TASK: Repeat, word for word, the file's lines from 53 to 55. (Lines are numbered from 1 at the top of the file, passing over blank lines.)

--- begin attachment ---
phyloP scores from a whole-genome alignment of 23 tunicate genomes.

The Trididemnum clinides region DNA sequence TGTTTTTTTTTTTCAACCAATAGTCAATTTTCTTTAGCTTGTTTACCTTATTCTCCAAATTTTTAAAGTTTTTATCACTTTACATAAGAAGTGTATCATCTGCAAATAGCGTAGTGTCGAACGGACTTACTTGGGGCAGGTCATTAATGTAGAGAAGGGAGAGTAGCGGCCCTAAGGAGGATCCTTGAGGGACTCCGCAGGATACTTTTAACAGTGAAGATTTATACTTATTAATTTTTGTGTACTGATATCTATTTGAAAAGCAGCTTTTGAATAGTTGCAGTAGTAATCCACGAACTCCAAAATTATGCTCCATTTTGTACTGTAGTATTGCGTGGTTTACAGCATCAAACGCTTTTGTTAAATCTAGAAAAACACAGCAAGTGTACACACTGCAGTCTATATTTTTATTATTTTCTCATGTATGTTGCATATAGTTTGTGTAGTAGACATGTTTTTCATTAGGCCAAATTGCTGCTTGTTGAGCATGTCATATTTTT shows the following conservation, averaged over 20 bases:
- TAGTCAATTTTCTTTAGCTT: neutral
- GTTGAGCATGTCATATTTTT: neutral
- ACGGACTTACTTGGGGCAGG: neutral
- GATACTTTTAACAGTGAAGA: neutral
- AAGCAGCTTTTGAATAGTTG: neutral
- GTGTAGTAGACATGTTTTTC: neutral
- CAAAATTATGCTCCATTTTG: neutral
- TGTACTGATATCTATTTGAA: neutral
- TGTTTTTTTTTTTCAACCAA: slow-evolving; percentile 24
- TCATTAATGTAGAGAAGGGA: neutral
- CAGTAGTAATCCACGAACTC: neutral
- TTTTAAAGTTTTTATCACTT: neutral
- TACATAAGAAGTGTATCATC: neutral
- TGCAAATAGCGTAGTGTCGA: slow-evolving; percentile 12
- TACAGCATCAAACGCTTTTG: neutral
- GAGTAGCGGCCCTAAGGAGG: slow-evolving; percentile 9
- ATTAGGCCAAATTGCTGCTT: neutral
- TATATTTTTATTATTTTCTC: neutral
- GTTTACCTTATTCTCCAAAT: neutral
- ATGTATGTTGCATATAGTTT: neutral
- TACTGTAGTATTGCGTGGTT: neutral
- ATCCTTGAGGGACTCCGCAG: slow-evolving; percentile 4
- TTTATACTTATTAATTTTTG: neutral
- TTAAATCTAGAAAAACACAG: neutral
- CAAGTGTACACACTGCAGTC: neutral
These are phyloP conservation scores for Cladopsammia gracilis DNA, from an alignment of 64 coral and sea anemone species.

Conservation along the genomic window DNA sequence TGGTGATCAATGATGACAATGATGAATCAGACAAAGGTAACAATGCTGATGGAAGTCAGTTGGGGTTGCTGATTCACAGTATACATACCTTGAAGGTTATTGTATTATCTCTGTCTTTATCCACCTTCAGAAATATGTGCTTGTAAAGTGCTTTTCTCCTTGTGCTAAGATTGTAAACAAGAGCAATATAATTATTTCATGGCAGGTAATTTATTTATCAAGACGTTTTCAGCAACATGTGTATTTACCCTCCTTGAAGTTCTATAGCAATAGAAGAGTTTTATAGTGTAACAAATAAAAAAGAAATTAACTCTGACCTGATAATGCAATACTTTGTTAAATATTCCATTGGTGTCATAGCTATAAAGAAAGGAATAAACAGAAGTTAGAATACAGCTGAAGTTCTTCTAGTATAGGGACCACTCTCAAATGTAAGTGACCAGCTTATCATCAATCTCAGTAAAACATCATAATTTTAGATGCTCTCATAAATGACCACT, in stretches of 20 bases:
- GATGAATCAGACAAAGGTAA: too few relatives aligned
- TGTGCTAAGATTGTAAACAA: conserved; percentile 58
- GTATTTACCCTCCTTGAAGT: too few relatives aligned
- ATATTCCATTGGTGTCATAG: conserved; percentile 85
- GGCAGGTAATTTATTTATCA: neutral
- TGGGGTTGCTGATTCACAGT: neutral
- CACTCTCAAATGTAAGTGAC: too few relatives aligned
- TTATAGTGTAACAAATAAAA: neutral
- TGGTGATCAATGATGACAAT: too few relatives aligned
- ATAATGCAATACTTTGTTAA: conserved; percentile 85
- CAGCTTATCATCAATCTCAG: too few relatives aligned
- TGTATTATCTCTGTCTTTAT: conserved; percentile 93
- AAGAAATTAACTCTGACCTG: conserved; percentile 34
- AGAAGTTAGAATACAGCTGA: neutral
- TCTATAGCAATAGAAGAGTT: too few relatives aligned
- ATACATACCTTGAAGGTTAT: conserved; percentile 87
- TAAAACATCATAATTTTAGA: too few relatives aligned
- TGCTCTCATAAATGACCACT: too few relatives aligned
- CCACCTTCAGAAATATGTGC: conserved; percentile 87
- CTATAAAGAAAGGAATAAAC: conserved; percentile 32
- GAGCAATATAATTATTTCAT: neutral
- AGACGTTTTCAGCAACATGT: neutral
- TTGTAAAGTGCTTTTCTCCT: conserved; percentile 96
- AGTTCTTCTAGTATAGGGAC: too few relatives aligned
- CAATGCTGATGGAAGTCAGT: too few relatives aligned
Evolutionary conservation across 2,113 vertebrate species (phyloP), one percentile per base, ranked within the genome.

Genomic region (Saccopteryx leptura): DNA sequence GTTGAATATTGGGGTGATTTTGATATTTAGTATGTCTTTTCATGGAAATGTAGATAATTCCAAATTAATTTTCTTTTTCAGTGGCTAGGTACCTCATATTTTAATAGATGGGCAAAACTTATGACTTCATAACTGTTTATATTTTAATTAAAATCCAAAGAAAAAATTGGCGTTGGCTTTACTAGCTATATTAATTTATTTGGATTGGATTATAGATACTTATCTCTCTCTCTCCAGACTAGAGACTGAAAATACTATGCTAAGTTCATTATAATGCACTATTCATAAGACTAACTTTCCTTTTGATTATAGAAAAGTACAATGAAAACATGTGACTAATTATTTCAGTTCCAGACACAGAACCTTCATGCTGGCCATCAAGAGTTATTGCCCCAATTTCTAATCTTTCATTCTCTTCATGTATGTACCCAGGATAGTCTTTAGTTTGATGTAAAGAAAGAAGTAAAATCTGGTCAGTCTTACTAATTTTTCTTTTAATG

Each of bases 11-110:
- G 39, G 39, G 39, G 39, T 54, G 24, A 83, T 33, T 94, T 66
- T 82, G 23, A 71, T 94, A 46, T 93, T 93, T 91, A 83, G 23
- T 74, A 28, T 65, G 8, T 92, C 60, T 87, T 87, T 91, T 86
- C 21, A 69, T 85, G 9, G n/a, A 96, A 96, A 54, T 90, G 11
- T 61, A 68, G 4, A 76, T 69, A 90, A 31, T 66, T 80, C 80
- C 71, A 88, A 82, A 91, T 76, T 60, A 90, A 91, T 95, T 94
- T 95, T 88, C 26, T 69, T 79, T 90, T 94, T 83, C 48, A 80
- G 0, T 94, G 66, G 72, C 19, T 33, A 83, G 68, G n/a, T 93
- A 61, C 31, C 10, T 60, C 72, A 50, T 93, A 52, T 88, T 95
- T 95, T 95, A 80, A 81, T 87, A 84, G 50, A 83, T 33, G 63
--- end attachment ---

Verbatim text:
- AGTTCTTCTAGTATAGGGAC: too few relatives aligned
- CAATGCTGATGGAAGTCAGT: too few relatives aligned
Evolutionary conservation across 2,113 vertebrate species (phyloP), one percentile per base, ranked within the genome.